iv. Communication skills in business; through this intervention, most of the participants have been sensitized on how communication can either promote or demote our businesses/enterprises. They acknowledged that, the way we interact with those we have in our businesses as customers or suppliers, matters a lot. According to our training curriculum, a part of the day one training draws their attention to the issue of communication in business, through a number of designed role plays. At the end of the training they drew a common conclusion that good communications/interactions with our customers and suppliers is a positive addition to our businesses, while bad/poor communications are negative additions which are lethal to our businesses. “We are all invited to embrace these communication techniques for good customer care to all those that we come across as customers in our businesses because we need the customers more than how they need us.” Said Pancrasia Phillip Swai a member of Kimreka group at Katangara village -Rombo.
v. The various forms of capital and the central role of trustworthiness in the business arena; Most of the intended population for this programme their mentality is limited to cash as the sole capital to initiate and run a business. Through the training that we bring to them under this programme, we have successfully converted this radical mentality as we introduced them to other forms of capital like; Education/Skills, Trustworthiness and Human capital. It came to their realization how often most of them have initiated small businesses, closed deals without any solid cash but only through trustworthiness. As from this point onwards the small businesses owners so converted promised to assign high value to trustworthiness in their day to day dealings. “Trustworthiness is a virtue that has to be upheld in all aspects of our lives, not only in the financial aspect. We have witnessed VSLAs which came into existence and were short lived due to lack of this quality by the leader and other members. Said Melchior Mlay, the secretary general of Ukombozi group at Mamsera Juu.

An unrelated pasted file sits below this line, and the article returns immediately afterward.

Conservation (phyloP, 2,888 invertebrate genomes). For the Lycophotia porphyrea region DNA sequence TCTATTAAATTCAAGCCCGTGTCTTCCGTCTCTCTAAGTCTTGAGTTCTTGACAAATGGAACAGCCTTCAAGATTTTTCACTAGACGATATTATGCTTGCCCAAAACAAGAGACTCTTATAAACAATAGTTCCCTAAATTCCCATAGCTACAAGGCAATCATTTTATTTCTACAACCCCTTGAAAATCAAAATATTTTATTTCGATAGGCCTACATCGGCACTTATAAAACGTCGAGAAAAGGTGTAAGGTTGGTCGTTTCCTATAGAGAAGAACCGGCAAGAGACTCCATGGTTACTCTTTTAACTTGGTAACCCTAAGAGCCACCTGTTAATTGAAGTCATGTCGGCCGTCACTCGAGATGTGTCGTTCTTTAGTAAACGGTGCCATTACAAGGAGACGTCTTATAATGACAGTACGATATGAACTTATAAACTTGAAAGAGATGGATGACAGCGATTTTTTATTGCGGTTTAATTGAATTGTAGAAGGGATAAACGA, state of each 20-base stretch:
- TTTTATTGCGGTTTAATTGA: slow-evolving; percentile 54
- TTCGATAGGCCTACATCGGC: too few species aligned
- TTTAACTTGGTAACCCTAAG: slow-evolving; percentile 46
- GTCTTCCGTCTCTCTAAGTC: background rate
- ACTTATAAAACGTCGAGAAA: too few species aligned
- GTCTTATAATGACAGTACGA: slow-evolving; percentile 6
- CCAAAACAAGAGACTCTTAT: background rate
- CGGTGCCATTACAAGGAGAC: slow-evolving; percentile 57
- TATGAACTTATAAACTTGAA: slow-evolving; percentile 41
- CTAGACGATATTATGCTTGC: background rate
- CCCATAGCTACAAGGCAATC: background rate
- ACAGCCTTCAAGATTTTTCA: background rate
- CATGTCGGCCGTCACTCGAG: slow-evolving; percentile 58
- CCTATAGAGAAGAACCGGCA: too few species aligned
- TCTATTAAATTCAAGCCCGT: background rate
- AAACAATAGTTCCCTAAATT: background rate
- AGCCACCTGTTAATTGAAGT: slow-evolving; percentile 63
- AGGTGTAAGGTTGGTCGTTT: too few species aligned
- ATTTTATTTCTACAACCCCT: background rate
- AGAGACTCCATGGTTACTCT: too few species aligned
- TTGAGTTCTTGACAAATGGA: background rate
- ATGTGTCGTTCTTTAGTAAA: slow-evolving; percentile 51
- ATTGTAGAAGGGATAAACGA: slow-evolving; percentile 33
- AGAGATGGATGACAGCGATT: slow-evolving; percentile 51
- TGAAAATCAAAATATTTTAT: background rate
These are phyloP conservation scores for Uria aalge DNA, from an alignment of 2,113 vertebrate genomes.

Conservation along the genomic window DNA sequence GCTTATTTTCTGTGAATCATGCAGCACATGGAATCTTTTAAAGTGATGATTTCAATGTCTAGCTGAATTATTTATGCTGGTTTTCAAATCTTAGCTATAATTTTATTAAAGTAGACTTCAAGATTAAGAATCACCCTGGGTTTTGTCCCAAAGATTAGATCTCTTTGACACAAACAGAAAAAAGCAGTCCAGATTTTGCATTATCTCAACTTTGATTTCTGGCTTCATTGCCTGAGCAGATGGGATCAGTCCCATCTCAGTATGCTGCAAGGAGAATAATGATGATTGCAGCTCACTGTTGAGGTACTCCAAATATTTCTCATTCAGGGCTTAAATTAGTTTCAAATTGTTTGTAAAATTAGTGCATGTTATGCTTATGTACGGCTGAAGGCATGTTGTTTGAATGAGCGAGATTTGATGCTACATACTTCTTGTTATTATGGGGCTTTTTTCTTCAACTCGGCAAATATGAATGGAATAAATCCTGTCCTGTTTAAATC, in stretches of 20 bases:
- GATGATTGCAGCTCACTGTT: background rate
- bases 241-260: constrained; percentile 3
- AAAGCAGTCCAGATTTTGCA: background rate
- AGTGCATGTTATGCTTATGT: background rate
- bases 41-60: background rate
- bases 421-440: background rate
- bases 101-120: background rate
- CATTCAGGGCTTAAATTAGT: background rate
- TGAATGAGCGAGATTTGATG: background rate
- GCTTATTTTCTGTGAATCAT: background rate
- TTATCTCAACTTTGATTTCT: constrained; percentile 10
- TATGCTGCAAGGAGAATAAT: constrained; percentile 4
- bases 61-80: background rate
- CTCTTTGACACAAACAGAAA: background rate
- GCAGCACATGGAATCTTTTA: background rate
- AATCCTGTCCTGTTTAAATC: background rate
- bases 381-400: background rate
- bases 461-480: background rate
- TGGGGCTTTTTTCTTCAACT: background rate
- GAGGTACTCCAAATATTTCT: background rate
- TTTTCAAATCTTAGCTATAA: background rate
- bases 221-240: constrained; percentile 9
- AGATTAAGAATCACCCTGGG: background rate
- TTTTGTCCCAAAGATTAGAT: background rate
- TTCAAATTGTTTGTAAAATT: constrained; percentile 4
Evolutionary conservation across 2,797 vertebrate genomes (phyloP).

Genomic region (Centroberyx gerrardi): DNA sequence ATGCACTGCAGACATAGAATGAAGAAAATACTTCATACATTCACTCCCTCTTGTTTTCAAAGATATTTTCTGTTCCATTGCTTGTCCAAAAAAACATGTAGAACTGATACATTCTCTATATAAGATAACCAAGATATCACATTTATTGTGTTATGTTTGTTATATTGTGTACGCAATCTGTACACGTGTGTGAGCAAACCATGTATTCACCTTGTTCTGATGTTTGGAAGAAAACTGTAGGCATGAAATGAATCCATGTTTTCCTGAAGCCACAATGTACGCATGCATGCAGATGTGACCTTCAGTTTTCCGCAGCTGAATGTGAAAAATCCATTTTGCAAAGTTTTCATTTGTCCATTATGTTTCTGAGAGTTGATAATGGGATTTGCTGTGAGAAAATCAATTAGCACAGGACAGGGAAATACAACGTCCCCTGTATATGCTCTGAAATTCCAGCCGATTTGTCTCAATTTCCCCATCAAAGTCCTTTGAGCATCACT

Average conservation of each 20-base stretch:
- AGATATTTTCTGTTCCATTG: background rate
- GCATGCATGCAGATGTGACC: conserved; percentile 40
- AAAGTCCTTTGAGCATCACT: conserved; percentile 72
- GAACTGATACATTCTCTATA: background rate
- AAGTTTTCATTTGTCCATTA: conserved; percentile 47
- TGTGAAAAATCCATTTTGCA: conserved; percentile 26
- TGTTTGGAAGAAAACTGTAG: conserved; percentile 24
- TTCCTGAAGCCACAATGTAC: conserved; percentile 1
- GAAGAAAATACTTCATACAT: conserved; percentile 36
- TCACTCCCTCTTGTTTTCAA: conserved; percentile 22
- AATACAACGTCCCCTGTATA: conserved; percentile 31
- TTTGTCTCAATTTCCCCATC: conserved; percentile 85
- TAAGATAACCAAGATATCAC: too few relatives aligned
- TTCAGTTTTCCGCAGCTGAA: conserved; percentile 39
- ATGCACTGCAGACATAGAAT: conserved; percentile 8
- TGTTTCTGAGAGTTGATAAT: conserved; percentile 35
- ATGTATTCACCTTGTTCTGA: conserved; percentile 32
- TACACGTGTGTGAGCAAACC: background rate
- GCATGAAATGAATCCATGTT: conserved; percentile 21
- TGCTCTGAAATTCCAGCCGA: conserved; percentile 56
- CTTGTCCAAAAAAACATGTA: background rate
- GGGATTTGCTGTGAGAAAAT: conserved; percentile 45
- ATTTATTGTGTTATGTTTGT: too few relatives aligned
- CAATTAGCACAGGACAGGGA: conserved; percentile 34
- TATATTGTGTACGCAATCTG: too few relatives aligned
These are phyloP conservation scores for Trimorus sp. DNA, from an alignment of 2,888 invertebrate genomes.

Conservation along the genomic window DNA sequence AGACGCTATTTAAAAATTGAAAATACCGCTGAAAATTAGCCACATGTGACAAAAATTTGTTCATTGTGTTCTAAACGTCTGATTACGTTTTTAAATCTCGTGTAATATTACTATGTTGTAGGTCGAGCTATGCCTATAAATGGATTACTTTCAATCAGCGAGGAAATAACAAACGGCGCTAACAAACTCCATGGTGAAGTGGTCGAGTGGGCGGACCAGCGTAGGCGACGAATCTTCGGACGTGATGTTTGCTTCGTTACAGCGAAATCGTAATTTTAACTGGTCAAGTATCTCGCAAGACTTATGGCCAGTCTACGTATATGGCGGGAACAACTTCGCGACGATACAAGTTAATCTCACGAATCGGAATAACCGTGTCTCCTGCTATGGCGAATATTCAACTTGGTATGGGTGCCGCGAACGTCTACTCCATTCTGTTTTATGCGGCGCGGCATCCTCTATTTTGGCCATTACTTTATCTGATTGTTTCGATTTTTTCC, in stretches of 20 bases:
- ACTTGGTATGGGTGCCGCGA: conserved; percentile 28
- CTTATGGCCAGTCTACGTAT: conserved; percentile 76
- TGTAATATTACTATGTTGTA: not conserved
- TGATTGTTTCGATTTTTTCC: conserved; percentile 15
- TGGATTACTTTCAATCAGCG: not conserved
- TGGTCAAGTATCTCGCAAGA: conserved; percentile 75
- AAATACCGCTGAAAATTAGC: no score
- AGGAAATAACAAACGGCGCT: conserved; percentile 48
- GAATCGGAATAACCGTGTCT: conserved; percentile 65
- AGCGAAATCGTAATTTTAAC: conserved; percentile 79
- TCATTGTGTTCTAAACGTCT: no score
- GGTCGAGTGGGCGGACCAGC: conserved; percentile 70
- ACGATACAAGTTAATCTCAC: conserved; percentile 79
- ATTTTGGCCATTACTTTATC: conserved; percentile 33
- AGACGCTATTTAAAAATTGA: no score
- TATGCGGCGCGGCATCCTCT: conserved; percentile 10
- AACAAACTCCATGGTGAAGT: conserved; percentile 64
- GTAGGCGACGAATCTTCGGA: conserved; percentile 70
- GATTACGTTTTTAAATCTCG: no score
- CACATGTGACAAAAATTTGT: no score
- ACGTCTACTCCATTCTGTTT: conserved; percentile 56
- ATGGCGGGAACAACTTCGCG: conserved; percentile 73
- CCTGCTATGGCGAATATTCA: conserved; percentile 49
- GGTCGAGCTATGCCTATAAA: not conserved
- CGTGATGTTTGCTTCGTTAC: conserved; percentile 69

Conclusively, to us as The Sote Initiative team we are highly honoured, encouraged and motivated by the post-training feedbacks that we do get from various participants. These feedbacks have to a great extent contributed to our growing pace in reaching out to the communities through training. The financial literacy that we are campaigning for is in high demand by most communities we have in Tanzania and this has helped us in valuing what we are doing at higher extremes. The feedbacks and testimonials that we collect from those trained, help us to adjust according to those identified by our audience as major society concerns. We believe that the support we offer to one another within the team and the support that we harness from our colleague organizations who are Buzz International project implementers elsewhere in the world will be a valuable addition towards addressing most of our community economic concerns.